During his absence, Bouron held a press conference to announce that she intended to show up at the Academy Awards, hold a press conference in front of the red carpet, reveal her new baby's full name, and if Grant dared to show, hand him the subpoena that he had thus far been able to avoid.
Grant had reason to worry. The truth was that he had had a brief sexual affair with Bouron the year before. The nature of the mutual attraction between the sixty-six-year-old Grant and the thirty-three-year-old Bouron was most likely a clever sting of sorts, made possible by Grant's lifelong attraction to much younger women and his desire to have a second child. When the scandal broke, it was Fox who had advised Grant to get out of town and make no public comment about anything and, to prevent Bouron from making further potentially damaging comments, filed a countersuit, knowing her lawyers would then prevent her from saying anything more.
The potential for trouble, however, still loomed. Questions concerning Grant's long and bitter divorce from his fourth wife, actress Dyan Cannon, had recently flared up over the question of Grant's visitation rights to his four-year-old daughter, Jennifer. Bouron's paternity suit, he feared, might adversely upset the already delicate balance of the rights he had fought so long and hard to win.
And finally there was Princess Grace. The last thing Grant wanted was to have his dear friend associated in any way with scandal. That was the real reason why, the day after the Bouron story broke, Princess Grace sent at Grant's insistence, her reluctant but irrevocable regrets to the Academy.
The last week in March, Grant authorized Fox to accept service of Bouron's subpoena and then quietly slipped back in to Los Angeles. The next day, under an agreement reached by his and Bouron's attorneys, he gave blood samples to the authorities. Bouron was also required to do so, but did not show at the appointed time, or at two subsequent occasions. Fox seized upon this to petition Judge Laurence J. Rittenband to dismiss Bouron's lawsuit. At a hastily convened hearing, Fox's request was granted, and just like that, her paternity case against Grant was over.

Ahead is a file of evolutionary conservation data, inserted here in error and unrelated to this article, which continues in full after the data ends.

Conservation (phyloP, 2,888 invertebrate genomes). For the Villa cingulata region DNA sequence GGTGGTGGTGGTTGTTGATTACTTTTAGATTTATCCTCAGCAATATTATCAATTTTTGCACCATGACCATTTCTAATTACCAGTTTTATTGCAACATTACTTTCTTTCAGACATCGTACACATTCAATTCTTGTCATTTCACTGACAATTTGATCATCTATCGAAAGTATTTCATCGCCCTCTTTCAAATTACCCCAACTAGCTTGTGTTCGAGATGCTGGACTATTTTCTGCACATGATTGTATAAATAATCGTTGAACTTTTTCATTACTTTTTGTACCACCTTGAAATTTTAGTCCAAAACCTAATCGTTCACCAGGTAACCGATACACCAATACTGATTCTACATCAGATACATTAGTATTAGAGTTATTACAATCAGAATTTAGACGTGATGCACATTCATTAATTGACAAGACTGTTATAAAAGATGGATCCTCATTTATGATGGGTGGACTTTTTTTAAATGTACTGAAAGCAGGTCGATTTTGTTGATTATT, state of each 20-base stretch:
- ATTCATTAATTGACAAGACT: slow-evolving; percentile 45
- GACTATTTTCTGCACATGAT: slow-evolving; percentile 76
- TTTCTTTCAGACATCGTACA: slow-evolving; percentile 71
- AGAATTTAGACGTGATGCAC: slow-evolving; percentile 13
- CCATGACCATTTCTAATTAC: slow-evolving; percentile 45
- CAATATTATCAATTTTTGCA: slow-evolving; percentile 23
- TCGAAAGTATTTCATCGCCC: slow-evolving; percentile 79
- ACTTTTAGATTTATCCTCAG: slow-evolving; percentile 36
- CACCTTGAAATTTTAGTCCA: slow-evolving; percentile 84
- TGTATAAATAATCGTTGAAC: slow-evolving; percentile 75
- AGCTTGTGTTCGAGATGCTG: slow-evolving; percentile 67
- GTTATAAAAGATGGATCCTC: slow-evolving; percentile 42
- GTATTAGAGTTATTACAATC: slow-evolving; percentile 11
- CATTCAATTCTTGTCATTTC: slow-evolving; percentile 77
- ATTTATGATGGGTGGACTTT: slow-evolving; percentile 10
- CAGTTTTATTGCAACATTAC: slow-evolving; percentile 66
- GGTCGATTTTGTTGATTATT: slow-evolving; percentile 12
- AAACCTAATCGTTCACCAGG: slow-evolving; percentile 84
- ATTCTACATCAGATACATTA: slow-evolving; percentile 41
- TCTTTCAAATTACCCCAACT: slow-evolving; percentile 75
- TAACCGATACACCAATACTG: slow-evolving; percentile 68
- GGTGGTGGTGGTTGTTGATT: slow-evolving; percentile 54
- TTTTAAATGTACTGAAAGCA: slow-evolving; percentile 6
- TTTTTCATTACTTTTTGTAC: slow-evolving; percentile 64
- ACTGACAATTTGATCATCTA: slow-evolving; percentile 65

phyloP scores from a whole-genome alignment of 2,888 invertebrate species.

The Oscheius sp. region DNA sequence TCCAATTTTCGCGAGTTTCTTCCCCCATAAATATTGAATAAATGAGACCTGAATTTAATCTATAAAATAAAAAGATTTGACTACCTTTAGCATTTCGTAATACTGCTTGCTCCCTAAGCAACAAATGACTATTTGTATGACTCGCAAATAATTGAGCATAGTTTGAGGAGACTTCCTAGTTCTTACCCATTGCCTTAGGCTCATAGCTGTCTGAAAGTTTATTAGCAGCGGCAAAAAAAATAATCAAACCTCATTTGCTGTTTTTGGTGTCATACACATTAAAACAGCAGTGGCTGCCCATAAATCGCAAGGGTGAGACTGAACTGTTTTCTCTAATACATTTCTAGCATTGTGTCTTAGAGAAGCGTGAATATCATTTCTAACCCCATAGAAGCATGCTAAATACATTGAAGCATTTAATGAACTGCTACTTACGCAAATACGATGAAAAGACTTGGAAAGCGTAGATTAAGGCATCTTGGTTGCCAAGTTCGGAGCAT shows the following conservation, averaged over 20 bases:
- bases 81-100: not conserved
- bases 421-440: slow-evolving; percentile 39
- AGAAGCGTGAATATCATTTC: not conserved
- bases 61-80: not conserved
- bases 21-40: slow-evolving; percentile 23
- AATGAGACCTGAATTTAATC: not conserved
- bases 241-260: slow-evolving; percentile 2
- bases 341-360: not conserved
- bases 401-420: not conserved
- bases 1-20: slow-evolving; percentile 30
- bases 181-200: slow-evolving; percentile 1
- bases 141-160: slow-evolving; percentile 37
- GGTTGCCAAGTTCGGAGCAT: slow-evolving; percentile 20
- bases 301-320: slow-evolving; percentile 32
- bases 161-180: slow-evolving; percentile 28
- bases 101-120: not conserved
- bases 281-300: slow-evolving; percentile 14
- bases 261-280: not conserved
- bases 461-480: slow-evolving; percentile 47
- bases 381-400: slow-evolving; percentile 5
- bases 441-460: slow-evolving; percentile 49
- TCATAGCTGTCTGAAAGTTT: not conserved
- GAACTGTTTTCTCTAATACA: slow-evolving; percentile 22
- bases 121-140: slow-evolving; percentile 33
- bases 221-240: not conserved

The scandal, however, refused to die. A new gust of rumors quickly blew through Hollywood that Grant had secretly met with Bouron and paid her off not to show up and give blood. While this made for good gossip, the reality of that having taken place was highly unlikely. Had the baby proved to have been his, Grant, who had suffered a lifetime dealing with his own boy hood abandonment issues, and who desperately wanted a second child, would not likely have turned his back on it.
Nevertheless, the front-page persistence of the story convinced Grant that, despite Peck's continuing pleas, he should not show up at the Oscars. Then on the first of April, at the behest of Howard Hughes, Grant flew to Hughes's Desert Inn hotel in Las Vegas to talk over the situation. The reclusive billionaire told him that the only way he could put an end to the whole sorry situation was to act as if he had done nothing wrong and had nothing to hide, and the only way to do that was to show up at the ceremonies and accept his Oscar. (It was ironic advice from the increasingly reclusive Hughes, who having summoned Grant to Las Vegas, had conducted the meeting via telephone, suite to suite.)